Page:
installation, 2006. materials entire stored belongings, glasshouse. photograph by Jenny Carter.

installation, 2006. photograph by Jenny Carter.

detail, 2006. photograph by Liz Ham.


installation, 2006. photograph by Liz Ham.

installation, 2006. photograph by Jenny Carter.

Self Storage

If you looked into a garage in Germany, you would find a car. In California, you might stumble into the rehearsal studio of a rock band, the headquarter of a software company or the film set for a porno. In Australia or New Zealand you might end up in a garage sale. In suburbia the garage has replaced the attic as the house's unconscious: it is where those things linger that are not allowed or required to cross the threshold, that wait in storage for someone to revisit them one day.

Claire Healy and Sean Cordeiro occupy a garage in Sydney. When the artists embarked on a professional journey around the world, with no date of return and no permanent place of residency, they shifted all belongings considered worthy of keeping, the props of a settled life, into the garage of Cordeiro's parents. Many of its contents have sunken into oblivion, but Healy and Cordeiro vividly remember a bright orange bar, a couple of red chairs, a carpet, piles of books, and some older, individual art works - mythological creatures and palm trees in plastic. The artists will move this eclectic assembly out of the garage and into the gallery, and condense and compress it into one of their solid sculptural installations.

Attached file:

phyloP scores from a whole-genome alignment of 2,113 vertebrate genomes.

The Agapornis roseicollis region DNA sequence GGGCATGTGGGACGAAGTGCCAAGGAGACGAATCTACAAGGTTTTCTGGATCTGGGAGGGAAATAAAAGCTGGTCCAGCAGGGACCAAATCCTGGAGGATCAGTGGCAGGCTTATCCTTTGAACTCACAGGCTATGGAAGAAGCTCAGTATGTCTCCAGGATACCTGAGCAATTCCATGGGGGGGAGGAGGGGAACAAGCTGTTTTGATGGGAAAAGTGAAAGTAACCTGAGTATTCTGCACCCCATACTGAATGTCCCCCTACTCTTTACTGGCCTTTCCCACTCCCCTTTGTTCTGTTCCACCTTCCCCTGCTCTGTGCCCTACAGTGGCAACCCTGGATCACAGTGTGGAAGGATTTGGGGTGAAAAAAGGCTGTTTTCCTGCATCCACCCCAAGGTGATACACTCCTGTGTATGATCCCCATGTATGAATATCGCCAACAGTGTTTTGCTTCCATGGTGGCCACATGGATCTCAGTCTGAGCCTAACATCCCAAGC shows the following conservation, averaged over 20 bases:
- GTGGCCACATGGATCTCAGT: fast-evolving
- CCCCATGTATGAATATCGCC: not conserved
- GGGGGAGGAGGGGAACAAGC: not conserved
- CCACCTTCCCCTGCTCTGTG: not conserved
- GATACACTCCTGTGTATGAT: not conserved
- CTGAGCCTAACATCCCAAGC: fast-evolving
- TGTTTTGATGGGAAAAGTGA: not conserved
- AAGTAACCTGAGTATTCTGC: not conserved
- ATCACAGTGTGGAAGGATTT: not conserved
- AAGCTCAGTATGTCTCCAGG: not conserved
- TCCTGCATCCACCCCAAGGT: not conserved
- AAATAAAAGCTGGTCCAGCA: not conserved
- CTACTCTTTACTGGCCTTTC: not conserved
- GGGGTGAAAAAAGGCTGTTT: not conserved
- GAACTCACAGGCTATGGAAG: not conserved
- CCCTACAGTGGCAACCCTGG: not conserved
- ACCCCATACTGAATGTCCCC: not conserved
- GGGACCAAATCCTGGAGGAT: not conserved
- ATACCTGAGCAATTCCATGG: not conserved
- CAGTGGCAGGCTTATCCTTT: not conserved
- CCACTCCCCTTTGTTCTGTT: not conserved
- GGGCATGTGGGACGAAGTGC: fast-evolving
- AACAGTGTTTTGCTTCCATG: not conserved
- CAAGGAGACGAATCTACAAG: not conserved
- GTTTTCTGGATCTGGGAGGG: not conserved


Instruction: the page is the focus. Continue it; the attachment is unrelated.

Many of Healy and Cordeiro's works consolidate found objects or disassembled parts of one larger entity into rigid geometrical shapes, spherical or cubic structures demanding attention and space, flat stacks taking up a floor or covering a wall. Their components are integrated and arranged into these dense installations under formal aspects alone. Formal, however, not in an aesthetic sense of, say, shape and colour, but in terms of structural stability and static equilibrium. Following such an approach the artists organise their material into an archival system that ignores all encyclopaedic or epistemological categorisation. The governing laws behind these works are derived from the logic (and logistics) of storage and transport which places entirely unrelated objects next to each other. The connections that link the adjoining elements in many of Healy and Cordeiro's installations are loose and coincidental: they happen to have been at the same place ( Hoard , 2006, the found contents of the Australian studio at Künstlerhaus Bethanien Berlin, Takadanobaba , 2005, the found contents of an artist residency studio at Takadanobaba, Japan, or Deceased Estate Installation , 2004, the found detritus from an artists' warehouse in Basel).

In Sydney, the artists will, for the first time, work with their own belongings. Despite the private nature of the objects that are shifted into a public space little will be exposed about the artists themselves. No portrait can be drawn from the personal items of Claire Healy and Sean Cordeiro. (what is the work called?) Self Storage , however, will reveal much of the artists' nomadic life-style. The stack in the Art Gallery of New South Wales is what they left behind, what wasn't important (or light) enough to travel with them, but yet too important to be discarded. The Cordeiro garage is Claire and Sean's hoard of memories, but also their chamber of oblivion and repression.